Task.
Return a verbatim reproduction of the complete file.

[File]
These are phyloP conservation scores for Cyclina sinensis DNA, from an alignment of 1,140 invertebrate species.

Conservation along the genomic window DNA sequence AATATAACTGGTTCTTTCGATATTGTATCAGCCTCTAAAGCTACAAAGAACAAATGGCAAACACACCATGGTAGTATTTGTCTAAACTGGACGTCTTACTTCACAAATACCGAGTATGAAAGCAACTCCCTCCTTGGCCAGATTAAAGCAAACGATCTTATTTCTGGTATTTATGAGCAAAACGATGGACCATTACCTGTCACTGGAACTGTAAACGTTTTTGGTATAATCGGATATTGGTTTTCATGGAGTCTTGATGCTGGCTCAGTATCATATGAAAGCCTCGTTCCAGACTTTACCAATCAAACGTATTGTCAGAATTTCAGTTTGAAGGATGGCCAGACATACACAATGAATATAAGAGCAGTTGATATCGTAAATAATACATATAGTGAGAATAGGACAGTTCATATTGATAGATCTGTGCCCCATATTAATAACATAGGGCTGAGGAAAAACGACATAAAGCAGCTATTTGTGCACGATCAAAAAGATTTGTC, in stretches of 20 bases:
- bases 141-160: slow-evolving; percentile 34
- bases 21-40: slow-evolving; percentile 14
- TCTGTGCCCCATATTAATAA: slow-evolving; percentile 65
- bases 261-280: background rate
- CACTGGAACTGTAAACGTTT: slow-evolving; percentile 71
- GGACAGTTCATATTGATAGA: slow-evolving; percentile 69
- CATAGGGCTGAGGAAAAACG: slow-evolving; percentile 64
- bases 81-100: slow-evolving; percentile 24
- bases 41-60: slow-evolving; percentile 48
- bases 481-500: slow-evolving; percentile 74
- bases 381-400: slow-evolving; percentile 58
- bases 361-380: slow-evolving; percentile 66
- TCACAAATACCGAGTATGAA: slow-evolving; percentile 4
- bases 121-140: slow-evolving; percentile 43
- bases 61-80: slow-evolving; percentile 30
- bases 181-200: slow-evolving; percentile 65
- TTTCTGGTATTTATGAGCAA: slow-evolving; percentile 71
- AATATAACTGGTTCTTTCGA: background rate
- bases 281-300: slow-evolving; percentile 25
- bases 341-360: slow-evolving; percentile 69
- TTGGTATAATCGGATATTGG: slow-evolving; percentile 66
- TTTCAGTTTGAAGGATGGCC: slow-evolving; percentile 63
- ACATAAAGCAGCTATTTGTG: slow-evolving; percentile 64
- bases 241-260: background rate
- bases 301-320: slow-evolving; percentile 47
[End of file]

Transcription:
These are phyloP conservation scores for Cyclina sinensis DNA, from an alignment of 1,140 invertebrate species.

Conservation along the genomic window DNA sequence AATATAACTGGTTCTTTCGATATTGTATCAGCCTCTAAAGCTACAAAGAACAAATGGCAAACACACCATGGTAGTATTTGTCTAAACTGGACGTCTTACTTCACAAATACCGAGTATGAAAGCAACTCCCTCCTTGGCCAGATTAAAGCAAACGATCTTATTTCTGGTATTTATGAGCAAAACGATGGACCATTACCTGTCACTGGAACTGTAAACGTTTTTGGTATAATCGGATATTGGTTTTCATGGAGTCTTGATGCTGGCTCAGTATCATATGAAAGCCTCGTTCCAGACTTTACCAATCAAACGTATTGTCAGAATTTCAGTTTGAAGGATGGCCAGACATACACAATGAATATAAGAGCAGTTGATATCGTAAATAATACATATAGTGAGAATAGGACAGTTCATATTGATAGATCTGTGCCCCATATTAATAACATAGGGCTGAGGAAAAACGACATAAAGCAGCTATTTGTGCACGATCAAAAAGATTTGTC, in stretches of 20 bases:
- bases 141-160: slow-evolving; percentile 34
- bases 21-40: slow-evolving; percentile 14
- TCTGTGCCCCATATTAATAA: slow-evolving; percentile 65
- bases 261-280: background rate
- CACTGGAACTGTAAACGTTT: slow-evolving; percentile 71
- GGACAGTTCATATTGATAGA: slow-evolving; percentile 69
- CATAGGGCTGAGGAAAAACG: slow-evolving; percentile 64
- bases 81-100: slow-evolving; percentile 24
- bases 41-60: slow-evolving; percentile 48
- bases 481-500: slow-evolving; percentile 74
- bases 381-400: slow-evolving; percentile 58
- bases 361-380: slow-evolving; percentile 66
- TCACAAATACCGAGTATGAA: slow-evolving; percentile 4
- bases 121-140: slow-evolving; percentile 43
- bases 61-80: slow-evolving; percentile 30
- bases 181-200: slow-evolving; percentile 65
- TTTCTGGTATTTATGAGCAA: slow-evolving; percentile 71
- AATATAACTGGTTCTTTCGA: background rate
- bases 281-300: slow-evolving; percentile 25
- bases 341-360: slow-evolving; percentile 69
- TTGGTATAATCGGATATTGG: slow-evolving; percentile 66
- TTTCAGTTTGAAGGATGGCC: slow-evolving; percentile 63
- ACATAAAGCAGCTATTTGTG: slow-evolving; percentile 64
- bases 241-260: background rate
- bases 301-320: slow-evolving; percentile 47